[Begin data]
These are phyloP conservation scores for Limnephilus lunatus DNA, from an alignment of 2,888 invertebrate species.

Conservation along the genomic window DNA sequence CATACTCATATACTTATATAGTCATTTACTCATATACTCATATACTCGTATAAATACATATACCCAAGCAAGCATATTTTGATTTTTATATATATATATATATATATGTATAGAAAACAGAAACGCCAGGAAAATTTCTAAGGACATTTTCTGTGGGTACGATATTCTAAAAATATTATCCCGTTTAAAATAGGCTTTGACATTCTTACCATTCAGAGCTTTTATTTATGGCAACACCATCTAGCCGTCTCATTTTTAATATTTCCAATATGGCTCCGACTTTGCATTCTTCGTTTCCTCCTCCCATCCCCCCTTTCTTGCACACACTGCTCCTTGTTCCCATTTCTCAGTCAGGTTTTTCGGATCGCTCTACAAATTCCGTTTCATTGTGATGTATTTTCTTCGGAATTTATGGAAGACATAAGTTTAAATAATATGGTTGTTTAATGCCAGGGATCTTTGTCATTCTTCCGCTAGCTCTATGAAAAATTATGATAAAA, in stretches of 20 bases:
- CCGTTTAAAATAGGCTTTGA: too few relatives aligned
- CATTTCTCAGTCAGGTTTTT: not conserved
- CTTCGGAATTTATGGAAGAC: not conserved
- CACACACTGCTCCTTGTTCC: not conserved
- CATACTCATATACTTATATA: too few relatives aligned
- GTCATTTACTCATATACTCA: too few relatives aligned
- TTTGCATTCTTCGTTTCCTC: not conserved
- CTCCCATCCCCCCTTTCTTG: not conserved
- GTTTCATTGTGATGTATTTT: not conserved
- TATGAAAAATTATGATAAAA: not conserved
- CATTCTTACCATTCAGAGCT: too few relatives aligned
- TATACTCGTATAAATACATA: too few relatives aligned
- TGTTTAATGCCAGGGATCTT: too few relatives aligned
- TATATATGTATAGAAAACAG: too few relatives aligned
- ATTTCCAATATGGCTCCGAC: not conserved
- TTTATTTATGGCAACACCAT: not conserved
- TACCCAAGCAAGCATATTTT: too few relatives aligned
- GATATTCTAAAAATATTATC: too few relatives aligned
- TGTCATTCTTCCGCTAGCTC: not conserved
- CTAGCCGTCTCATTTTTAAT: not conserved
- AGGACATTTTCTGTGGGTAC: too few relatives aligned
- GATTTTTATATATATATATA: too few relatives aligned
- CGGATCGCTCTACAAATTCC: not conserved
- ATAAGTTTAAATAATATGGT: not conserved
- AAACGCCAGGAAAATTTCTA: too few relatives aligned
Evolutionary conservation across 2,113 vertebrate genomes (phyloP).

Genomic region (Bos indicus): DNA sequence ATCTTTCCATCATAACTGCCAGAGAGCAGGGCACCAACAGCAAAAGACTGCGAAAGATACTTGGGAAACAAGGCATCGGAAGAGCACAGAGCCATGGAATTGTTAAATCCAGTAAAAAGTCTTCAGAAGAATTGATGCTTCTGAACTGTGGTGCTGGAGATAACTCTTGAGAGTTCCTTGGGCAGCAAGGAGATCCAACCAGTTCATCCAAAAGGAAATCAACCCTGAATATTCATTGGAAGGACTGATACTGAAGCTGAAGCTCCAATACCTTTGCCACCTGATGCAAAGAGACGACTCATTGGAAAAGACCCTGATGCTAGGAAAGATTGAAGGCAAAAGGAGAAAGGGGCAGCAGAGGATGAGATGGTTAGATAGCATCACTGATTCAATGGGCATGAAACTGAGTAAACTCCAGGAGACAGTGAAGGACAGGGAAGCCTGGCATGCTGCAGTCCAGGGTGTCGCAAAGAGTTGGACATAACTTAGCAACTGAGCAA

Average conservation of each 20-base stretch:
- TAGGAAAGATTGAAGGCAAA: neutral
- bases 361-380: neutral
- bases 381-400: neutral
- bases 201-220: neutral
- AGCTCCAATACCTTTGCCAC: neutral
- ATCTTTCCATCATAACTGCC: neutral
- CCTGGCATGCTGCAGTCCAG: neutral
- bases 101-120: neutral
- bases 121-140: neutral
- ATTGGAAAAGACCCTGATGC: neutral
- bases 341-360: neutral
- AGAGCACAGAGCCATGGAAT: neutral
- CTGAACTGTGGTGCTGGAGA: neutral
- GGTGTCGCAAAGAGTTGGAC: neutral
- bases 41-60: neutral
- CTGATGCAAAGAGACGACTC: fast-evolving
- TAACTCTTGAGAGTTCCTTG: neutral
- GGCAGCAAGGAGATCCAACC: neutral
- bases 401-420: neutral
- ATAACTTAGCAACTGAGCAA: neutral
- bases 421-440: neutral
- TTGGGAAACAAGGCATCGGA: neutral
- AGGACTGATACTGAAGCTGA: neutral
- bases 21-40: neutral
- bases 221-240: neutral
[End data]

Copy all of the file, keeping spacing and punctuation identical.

These are phyloP conservation scores for Limnephilus lunatus DNA, from an alignment of 2,888 invertebrate species.

Conservation along the genomic window DNA sequence CATACTCATATACTTATATAGTCATTTACTCATATACTCATATACTCGTATAAATACATATACCCAAGCAAGCATATTTTGATTTTTATATATATATATATATATATGTATAGAAAACAGAAACGCCAGGAAAATTTCTAAGGACATTTTCTGTGGGTACGATATTCTAAAAATATTATCCCGTTTAAAATAGGCTTTGACATTCTTACCATTCAGAGCTTTTATTTATGGCAACACCATCTAGCCGTCTCATTTTTAATATTTCCAATATGGCTCCGACTTTGCATTCTTCGTTTCCTCCTCCCATCCCCCCTTTCTTGCACACACTGCTCCTTGTTCCCATTTCTCAGTCAGGTTTTTCGGATCGCTCTACAAATTCCGTTTCATTGTGATGTATTTTCTTCGGAATTTATGGAAGACATAAGTTTAAATAATATGGTTGTTTAATGCCAGGGATCTTTGTCATTCTTCCGCTAGCTCTATGAAAAATTATGATAAAA, in stretches of 20 bases:
- CCGTTTAAAATAGGCTTTGA: too few relatives aligned
- CATTTCTCAGTCAGGTTTTT: not conserved
- CTTCGGAATTTATGGAAGAC: not conserved
- CACACACTGCTCCTTGTTCC: not conserved
- CATACTCATATACTTATATA: too few relatives aligned
- GTCATTTACTCATATACTCA: too few relatives aligned
- TTTGCATTCTTCGTTTCCTC: not conserved
- CTCCCATCCCCCCTTTCTTG: not conserved
- GTTTCATTGTGATGTATTTT: not conserved
- TATGAAAAATTATGATAAAA: not conserved
- CATTCTTACCATTCAGAGCT: too few relatives aligned
- TATACTCGTATAAATACATA: too few relatives aligned
- TGTTTAATGCCAGGGATCTT: too few relatives aligned
- TATATATGTATAGAAAACAG: too few relatives aligned
- ATTTCCAATATGGCTCCGAC: not conserved
- TTTATTTATGGCAACACCAT: not conserved
- TACCCAAGCAAGCATATTTT: too few relatives aligned
- GATATTCTAAAAATATTATC: too few relatives aligned
- TGTCATTCTTCCGCTAGCTC: not conserved
- CTAGCCGTCTCATTTTTAAT: not conserved
- AGGACATTTTCTGTGGGTAC: too few relatives aligned
- GATTTTTATATATATATATA: too few relatives aligned
- CGGATCGCTCTACAAATTCC: not conserved
- ATAAGTTTAAATAATATGGT: not conserved
- AAACGCCAGGAAAATTTCTA: too few relatives aligned
Evolutionary conservation across 2,113 vertebrate genomes (phyloP).

Genomic region (Bos indicus): DNA sequence ATCTTTCCATCATAACTGCCAGAGAGCAGGGCACCAACAGCAAAAGACTGCGAAAGATACTTGGGAAACAAGGCATCGGAAGAGCACAGAGCCATGGAATTGTTAAATCCAGTAAAAAGTCTTCAGAAGAATTGATGCTTCTGAACTGTGGTGCTGGAGATAACTCTTGAGAGTTCCTTGGGCAGCAAGGAGATCCAACCAGTTCATCCAAAAGGAAATCAACCCTGAATATTCATTGGAAGGACTGATACTGAAGCTGAAGCTCCAATACCTTTGCCACCTGATGCAAAGAGACGACTCATTGGAAAAGACCCTGATGCTAGGAAAGATTGAAGGCAAAAGGAGAAAGGGGCAGCAGAGGATGAGATGGTTAGATAGCATCACTGATTCAATGGGCATGAAACTGAGTAAACTCCAGGAGACAGTGAAGGACAGGGAAGCCTGGCATGCTGCAGTCCAGGGTGTCGCAAAGAGTTGGACATAACTTAGCAACTGAGCAA

Average conservation of each 20-base stretch:
- TAGGAAAGATTGAAGGCAAA: neutral
- bases 361-380: neutral
- bases 381-400: neutral
- bases 201-220: neutral
- AGCTCCAATACCTTTGCCAC: neutral
- ATCTTTCCATCATAACTGCC: neutral
- CCTGGCATGCTGCAGTCCAG: neutral
- bases 101-120: neutral
- bases 121-140: neutral
- ATTGGAAAAGACCCTGATGC: neutral
- bases 341-360: neutral
- AGAGCACAGAGCCATGGAAT: neutral
- CTGAACTGTGGTGCTGGAGA: neutral
- GGTGTCGCAAAGAGTTGGAC: neutral
- bases 41-60: neutral
- CTGATGCAAAGAGACGACTC: fast-evolving
- TAACTCTTGAGAGTTCCTTG: neutral
- GGCAGCAAGGAGATCCAACC: neutral
- bases 401-420: neutral
- ATAACTTAGCAACTGAGCAA: neutral
- bases 421-440: neutral
- TTGGGAAACAAGGCATCGGA: neutral
- AGGACTGATACTGAAGCTGA: neutral
- bases 21-40: neutral
- bases 221-240: neutral